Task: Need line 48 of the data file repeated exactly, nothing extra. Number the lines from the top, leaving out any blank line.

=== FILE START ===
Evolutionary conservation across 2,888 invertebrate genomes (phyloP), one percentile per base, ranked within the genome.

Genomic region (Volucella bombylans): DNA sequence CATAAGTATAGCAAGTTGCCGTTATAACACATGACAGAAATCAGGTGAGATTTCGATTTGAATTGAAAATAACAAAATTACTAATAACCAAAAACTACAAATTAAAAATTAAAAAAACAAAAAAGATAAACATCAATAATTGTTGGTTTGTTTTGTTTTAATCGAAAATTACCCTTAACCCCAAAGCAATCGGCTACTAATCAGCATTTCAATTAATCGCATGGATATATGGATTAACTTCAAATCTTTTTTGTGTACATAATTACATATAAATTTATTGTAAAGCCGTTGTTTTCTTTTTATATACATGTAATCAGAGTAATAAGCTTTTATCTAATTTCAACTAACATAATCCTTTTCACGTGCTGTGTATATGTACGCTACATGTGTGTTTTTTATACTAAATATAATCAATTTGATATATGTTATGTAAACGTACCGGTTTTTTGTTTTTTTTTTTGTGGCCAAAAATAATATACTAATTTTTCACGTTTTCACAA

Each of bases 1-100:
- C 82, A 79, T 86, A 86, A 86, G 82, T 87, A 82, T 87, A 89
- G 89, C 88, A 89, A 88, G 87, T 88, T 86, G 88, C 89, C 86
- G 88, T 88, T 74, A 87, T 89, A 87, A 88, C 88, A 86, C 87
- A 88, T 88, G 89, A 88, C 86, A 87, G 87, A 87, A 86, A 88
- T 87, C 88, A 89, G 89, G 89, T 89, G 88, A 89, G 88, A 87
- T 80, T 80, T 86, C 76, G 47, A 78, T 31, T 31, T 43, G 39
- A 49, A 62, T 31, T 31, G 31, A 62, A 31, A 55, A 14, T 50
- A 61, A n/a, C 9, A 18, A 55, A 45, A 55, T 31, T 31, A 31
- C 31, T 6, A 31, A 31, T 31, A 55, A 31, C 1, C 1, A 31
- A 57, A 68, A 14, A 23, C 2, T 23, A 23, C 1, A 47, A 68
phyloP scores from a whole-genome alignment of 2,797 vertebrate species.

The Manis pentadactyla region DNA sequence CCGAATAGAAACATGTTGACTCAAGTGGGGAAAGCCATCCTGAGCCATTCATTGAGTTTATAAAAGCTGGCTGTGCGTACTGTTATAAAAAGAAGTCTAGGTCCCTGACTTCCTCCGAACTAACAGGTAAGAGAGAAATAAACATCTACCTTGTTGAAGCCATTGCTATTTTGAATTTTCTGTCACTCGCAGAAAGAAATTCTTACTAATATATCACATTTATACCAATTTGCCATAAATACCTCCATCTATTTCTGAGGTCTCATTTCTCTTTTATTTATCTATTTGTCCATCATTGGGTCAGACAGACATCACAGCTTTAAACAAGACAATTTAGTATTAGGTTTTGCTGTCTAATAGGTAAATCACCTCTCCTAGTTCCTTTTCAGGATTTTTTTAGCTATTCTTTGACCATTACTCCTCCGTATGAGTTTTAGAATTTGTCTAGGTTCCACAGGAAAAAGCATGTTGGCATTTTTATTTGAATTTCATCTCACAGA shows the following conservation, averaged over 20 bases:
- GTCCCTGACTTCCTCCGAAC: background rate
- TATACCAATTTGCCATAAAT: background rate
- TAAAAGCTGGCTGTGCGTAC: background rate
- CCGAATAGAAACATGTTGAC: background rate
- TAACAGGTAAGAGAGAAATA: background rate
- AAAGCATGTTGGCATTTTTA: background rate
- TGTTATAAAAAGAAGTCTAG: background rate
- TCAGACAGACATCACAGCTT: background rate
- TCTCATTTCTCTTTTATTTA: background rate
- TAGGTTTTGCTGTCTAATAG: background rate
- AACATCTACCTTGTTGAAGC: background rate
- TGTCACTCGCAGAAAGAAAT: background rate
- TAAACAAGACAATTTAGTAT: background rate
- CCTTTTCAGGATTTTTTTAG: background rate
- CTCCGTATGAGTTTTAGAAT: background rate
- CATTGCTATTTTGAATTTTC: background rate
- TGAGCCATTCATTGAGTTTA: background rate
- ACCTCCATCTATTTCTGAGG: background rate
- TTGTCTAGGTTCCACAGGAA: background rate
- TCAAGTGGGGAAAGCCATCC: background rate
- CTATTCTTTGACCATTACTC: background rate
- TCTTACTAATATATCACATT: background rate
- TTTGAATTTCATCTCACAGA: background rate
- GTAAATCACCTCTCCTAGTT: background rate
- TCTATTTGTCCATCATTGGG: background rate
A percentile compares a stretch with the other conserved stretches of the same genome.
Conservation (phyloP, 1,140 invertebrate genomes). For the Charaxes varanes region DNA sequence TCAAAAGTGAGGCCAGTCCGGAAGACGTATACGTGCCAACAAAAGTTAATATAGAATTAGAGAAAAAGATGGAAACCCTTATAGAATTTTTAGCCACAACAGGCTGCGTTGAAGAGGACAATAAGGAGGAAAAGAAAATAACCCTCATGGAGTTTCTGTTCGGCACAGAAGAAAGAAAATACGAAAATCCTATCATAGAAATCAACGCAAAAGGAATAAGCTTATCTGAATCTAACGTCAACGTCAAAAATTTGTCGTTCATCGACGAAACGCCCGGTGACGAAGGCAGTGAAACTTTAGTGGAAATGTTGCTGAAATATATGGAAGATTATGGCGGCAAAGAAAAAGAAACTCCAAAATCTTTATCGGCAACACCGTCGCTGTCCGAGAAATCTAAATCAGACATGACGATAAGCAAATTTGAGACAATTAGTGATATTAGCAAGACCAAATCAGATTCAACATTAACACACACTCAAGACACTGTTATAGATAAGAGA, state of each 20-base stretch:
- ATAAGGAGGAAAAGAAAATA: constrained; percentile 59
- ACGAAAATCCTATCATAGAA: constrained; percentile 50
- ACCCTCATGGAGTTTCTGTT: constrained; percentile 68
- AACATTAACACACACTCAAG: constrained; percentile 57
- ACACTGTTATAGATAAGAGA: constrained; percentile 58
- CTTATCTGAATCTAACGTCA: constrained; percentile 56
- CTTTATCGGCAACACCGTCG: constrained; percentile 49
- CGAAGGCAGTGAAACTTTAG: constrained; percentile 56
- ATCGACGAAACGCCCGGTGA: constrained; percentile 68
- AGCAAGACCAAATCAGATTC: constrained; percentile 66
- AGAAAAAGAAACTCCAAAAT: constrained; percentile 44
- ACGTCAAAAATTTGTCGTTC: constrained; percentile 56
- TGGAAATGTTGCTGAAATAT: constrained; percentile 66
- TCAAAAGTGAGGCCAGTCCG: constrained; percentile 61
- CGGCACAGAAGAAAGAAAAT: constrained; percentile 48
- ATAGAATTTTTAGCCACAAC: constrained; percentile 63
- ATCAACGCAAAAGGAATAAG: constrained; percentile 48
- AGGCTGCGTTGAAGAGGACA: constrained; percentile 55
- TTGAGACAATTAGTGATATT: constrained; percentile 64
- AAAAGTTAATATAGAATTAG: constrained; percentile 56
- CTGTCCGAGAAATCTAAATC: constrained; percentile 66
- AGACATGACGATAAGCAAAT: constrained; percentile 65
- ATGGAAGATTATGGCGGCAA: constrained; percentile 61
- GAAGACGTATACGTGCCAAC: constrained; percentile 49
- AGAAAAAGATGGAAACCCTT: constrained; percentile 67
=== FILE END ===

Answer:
- CTTATCTGAATCTAACGTCA: constrained; percentile 56